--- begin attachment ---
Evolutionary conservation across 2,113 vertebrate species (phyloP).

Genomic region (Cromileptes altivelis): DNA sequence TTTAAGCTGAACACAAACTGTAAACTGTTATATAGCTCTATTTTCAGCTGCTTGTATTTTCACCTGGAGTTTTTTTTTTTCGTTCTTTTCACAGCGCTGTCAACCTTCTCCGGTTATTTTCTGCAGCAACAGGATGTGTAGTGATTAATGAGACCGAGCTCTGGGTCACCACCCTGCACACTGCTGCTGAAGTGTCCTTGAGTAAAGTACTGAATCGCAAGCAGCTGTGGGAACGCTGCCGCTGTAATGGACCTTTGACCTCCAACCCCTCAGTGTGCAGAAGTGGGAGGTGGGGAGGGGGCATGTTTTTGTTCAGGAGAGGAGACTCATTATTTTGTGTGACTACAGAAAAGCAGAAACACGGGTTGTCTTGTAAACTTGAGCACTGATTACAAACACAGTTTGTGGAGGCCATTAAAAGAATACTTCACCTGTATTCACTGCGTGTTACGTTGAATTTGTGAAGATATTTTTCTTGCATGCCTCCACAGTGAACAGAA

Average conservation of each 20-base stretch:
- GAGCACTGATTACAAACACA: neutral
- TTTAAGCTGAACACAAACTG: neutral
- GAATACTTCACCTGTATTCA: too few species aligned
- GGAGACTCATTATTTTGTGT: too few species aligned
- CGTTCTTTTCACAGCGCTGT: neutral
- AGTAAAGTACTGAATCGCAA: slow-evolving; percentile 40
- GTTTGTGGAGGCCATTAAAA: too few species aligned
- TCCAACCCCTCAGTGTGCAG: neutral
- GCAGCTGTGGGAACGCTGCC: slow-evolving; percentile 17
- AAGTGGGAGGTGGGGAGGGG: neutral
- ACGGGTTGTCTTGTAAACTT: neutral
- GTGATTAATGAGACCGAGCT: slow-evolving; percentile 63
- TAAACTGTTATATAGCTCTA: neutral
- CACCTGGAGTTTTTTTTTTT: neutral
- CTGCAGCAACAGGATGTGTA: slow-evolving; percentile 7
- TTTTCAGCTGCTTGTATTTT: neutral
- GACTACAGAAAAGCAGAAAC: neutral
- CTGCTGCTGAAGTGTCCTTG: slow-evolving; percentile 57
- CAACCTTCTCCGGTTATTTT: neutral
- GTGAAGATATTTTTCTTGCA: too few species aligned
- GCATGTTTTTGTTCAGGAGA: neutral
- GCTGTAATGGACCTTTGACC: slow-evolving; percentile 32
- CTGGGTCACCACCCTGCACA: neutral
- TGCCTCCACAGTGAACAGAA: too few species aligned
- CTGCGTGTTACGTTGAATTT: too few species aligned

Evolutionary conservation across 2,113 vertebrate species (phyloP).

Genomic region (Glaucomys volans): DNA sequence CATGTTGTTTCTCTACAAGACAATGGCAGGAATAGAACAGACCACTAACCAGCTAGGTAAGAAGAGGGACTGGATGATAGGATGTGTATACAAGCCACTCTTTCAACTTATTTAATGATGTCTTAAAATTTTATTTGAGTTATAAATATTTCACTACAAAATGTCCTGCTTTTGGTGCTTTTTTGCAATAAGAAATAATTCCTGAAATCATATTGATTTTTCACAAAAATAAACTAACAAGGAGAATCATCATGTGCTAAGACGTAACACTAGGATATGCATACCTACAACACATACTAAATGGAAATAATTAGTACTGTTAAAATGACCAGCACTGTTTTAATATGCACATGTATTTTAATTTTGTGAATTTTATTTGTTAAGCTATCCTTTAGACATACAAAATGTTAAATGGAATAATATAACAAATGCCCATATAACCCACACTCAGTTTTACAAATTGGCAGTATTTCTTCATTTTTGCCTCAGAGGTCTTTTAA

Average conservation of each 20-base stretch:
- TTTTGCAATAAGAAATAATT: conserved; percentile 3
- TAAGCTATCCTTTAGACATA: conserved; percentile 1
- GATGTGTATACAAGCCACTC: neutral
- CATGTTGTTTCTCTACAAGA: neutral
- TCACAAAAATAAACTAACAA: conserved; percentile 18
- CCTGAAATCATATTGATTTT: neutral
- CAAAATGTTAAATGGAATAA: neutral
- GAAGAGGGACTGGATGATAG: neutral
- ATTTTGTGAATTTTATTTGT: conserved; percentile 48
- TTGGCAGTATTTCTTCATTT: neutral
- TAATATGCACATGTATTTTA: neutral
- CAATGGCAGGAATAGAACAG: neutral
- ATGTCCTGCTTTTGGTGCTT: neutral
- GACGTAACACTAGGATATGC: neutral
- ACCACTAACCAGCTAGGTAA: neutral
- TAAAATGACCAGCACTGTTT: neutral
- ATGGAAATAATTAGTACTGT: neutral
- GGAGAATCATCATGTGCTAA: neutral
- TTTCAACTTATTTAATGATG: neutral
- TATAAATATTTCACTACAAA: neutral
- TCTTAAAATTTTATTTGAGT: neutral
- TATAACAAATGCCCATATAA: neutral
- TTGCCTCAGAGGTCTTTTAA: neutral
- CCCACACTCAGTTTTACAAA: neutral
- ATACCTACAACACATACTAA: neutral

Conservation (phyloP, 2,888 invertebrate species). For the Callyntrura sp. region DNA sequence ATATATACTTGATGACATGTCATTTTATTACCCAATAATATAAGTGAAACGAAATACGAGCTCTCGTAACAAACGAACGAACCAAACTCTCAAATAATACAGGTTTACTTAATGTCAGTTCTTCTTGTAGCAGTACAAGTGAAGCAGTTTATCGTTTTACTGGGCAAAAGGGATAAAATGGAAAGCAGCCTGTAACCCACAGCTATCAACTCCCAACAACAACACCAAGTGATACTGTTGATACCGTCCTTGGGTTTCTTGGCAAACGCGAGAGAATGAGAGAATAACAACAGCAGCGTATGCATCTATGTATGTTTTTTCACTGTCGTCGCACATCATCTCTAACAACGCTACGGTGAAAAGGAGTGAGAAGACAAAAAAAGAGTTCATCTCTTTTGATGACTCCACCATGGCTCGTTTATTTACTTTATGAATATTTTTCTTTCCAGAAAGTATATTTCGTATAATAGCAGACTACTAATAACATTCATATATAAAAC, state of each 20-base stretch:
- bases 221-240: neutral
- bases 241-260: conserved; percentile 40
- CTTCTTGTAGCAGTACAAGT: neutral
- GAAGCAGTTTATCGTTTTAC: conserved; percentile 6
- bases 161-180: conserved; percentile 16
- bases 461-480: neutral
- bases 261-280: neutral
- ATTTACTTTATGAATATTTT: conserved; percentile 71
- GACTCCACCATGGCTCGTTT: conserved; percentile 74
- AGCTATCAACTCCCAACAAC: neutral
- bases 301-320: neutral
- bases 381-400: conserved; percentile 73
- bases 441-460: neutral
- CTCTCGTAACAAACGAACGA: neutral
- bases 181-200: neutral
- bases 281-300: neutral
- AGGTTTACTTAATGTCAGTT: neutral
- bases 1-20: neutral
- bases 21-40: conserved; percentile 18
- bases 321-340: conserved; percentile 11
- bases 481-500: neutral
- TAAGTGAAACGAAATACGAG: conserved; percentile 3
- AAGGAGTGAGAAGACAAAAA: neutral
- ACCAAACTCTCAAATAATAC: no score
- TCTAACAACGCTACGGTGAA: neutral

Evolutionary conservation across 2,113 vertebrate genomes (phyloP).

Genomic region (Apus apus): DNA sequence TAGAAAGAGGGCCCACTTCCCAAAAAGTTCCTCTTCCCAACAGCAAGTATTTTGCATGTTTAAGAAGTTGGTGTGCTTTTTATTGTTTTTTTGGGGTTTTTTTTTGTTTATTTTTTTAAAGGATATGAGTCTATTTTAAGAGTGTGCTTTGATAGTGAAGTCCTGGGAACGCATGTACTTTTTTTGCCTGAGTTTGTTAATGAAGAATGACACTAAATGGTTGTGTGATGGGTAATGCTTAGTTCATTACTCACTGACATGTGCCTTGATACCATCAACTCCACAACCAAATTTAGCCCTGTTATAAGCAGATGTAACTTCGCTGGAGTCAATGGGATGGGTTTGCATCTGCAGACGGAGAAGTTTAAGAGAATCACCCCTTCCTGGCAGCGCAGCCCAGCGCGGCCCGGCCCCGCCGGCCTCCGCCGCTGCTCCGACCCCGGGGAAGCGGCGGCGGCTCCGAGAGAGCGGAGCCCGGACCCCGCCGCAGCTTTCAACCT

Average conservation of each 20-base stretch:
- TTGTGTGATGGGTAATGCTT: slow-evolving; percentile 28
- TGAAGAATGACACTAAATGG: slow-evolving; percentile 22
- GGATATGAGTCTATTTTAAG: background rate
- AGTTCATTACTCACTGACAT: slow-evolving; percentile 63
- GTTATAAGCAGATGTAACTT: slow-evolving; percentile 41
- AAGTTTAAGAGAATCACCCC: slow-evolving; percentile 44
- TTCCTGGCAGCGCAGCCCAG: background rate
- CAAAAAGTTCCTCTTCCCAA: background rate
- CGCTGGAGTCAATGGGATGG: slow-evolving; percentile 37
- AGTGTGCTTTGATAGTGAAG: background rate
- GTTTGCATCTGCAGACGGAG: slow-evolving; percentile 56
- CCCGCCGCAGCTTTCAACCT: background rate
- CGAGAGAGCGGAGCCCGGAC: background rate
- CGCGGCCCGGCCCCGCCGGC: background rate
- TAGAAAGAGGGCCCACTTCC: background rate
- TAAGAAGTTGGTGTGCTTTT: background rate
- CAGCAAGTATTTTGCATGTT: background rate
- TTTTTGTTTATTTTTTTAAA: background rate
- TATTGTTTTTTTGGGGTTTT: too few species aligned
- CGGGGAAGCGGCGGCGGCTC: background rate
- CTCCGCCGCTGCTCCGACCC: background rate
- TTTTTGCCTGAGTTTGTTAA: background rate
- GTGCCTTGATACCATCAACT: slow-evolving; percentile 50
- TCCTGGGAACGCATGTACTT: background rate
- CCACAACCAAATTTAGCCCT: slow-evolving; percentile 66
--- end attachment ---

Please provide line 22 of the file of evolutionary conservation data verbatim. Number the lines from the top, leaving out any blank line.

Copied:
- CAACCTTCTCCGGTTATTTT: neutral